In a wide-ranging interview with The Wall Street Journal, excerpts of which were published on Friday, Apple CEO Tim Cook discussed expanding the iPhone business, Google and Android, emerging markets and innovation.
After a report covering Apple's recent $14 billion stock repurchase and the company's entry into new product categories, The Wall Street Journal has posted an edited version of Cook's full interview to its website.
As noted on Thursday, Cook still views Apple as a "growth company" despite sentiment that Cupertino's best years have passed. The executive conceded that Apple's revenue grew at a slower rate than in past years — $14 billion to $15 billion — but said in comparison to other companies, the numbers are still huge.
"Yes, those percentages are smaller compared to a year earlier and two years earlier and so forth. But that doesn't mean that you're not a growth company," Cook said. "We were in hyper-growth, or whatever is above growth. We went from $65 billion to over $100 billion to $150 billion to $170 billion. These are historic, unprecedented numbers. I don't know any companies adding growth at that level."
In context, the level of growth in 2013 is "like adding three Fortune 500 companies in a year," Cook said, adding that Apple clocked in with its highest revenue ever in the last quarter. Helping push the needle was best-ever iPhone and iPad sales, as well as a strong performance from Mac in the face of a shrinking PC market.
A major driver for future growth is emerging markets and Apple worked hard to bolster its presence in the biggest of those: China. Over the last 12 months, Apple has raked in $29 billion to $30 billion in revenue in greater China.
Some of that revenue was from the iPhone's rollout on China Mobile, the world's largest wireless carrier. Even with the new deal, Apple is only addressing two-thirds of the subscribers in the world, Cook said, adding that the statistic will change as the company plans to sign on with another 50 carriers by the end of the quarter.
"And even with adding China Mobile, we still only present our products to two-thirds of the subscribers in the world. In fact, this quarter, we'll sign on 50 new carriers." - Apple CEO Tim Cook
Developing markets, of which the iPhone and iPad already enjoy a large share, remain a struggle. However, Cook pointed to Japan, which accounts for about nine percent of Apple's revenue, as a possible area of growth.
"The dollar has gotten so strong that last quarter, our revenue growth in Japan was 11 percent," he said. "At constant currency from year before, it would have been 37 percent. When you lose 26 points on a currency conversion and it's 9 percent [overall], it takes off a couple of points on the macro-side."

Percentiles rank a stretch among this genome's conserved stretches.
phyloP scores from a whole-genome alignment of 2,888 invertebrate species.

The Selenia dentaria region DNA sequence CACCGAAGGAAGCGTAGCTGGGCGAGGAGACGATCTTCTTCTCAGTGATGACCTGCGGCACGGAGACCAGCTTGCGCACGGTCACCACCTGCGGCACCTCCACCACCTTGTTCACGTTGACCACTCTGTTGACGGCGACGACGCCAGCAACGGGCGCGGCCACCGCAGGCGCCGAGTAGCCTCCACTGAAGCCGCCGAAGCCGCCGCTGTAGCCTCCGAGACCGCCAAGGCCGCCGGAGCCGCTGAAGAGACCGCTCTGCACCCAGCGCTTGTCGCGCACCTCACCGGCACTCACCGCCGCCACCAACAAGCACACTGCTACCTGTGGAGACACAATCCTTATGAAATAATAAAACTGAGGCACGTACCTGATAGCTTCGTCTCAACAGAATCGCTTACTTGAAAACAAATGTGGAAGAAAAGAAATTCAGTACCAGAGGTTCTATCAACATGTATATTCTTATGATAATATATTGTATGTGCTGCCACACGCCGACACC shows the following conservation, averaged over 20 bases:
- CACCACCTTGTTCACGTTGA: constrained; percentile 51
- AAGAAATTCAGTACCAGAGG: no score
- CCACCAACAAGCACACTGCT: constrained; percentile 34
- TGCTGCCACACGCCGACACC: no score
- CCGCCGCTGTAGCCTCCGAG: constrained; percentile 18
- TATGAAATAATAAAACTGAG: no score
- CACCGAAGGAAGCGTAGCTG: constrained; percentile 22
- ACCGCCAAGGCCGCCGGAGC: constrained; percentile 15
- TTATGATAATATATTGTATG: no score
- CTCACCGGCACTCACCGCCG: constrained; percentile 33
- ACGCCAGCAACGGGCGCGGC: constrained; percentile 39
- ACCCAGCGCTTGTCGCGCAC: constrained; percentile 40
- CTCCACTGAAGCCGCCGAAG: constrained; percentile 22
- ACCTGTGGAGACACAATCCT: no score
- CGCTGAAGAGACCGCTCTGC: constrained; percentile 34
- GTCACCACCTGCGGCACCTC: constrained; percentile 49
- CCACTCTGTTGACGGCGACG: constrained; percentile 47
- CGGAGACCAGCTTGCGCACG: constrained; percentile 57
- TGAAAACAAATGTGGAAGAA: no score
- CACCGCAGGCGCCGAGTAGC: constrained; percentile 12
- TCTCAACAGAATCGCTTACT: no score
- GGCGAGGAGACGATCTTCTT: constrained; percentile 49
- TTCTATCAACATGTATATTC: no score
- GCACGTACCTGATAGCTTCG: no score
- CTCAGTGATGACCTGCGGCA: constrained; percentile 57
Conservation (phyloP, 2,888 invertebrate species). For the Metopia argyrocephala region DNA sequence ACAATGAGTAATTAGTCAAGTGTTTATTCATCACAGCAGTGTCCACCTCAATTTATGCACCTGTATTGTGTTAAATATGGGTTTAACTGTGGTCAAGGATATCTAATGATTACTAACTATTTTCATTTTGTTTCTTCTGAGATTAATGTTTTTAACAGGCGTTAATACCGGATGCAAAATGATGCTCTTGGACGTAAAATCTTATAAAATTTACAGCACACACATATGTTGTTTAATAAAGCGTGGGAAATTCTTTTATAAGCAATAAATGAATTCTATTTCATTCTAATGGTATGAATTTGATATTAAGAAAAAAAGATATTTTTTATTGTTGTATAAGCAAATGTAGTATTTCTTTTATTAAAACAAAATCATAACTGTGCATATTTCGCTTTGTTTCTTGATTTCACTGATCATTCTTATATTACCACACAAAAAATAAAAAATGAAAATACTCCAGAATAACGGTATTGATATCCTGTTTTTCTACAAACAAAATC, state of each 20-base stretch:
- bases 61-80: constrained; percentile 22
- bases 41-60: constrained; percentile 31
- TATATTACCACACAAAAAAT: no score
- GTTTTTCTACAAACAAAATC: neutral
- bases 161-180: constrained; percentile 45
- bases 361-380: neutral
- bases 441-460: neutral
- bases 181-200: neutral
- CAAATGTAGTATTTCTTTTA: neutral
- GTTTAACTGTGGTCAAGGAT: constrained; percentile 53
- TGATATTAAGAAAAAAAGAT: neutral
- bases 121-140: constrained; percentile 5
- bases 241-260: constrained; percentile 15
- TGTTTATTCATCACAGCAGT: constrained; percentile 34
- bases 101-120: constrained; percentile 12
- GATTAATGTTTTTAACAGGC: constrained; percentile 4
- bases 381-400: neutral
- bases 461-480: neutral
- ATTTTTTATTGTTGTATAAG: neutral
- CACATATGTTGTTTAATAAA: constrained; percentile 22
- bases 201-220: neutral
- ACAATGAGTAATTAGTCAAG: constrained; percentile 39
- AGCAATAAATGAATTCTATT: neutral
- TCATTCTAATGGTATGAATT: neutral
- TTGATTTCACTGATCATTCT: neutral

When pressed on iPhone growth in particular, Cook said the cellular market consists of "feature phones, smartphones that function as or are used as feature phones, and real smartphones."
"I care about the market share of the last one. I don't care how many feature phones are sold," he said. "The more that are sold I look at as good because those are all potential future customers for real smartphones. The same thing goes for the second category. I'd like to convert as many of those as possible to real smartphones."
One smartphone manufacturer in the news recently is former Google subsidiary Motorola. Less than two years after being purchased by the Internet search giant for $12.5 billion, the struggling handset maker will now be passed on to Lenovo. Google ate a huge loss by selling Motorola at the end of January for $3 billion.
"I wasn't surprised," Cook said of the sale. "It seems like a logical transaction. Google gets rid of something that's losing money, something that they're not committed to. I think it's really hard to do hardware, software and services and to link all those things together. That's what makes Apple so special."
As for a large-screen iPhone, the Apple chief was expectedly coy, saying such a product isn't out of the realm of possibility. Apple will only make the leap when the technology is ready.
"That doesn't say we'll never do it," Cook said. "We want to give our customers what's right in all respects - not just the size but in the resolution, in the clarity, in the contrast, in the reliability. There are many different parameters to measure a display and we care about all those, because we know that's the window to the software."
Finally, the WSJ asked whether Apple's role in the smartphone market will mirror the PC market, where the Mac is largely a niche player. Cook said he doesn't see that happening, noting applications were the "catalyst" in separating the Mac and Windows platforms. Mac fell far behind Microsoft's nearly ubiquitous OS, though the opposite is true in the smartphone sector where iOS and Android dominate the field.
"We have over a million apps on iOS. We have over half-million that have been optimized for iPad," he said. "That half-million compares to 1,000 for Android tablets. That's one of the reasons, although not the only reason, why the experience on Android tablets is so crappy because the app is nothing more than a stretched out smartphone app."
Going further, Cook said that Windows and Android are grossly different.
"The other thing is that Windows pretty much was one thing. Android is like Europe," Cook said. "Europe was a name that somebody came up with for Americans who didn't understand that Europe was a lot of countries that weren't like U.S. states. They were very different. Android is many things. How many people who use a Kindle know that they're using Android? And you see what Samsung is doing by putting more and more software on top. I think it's night and day. The compare is so off."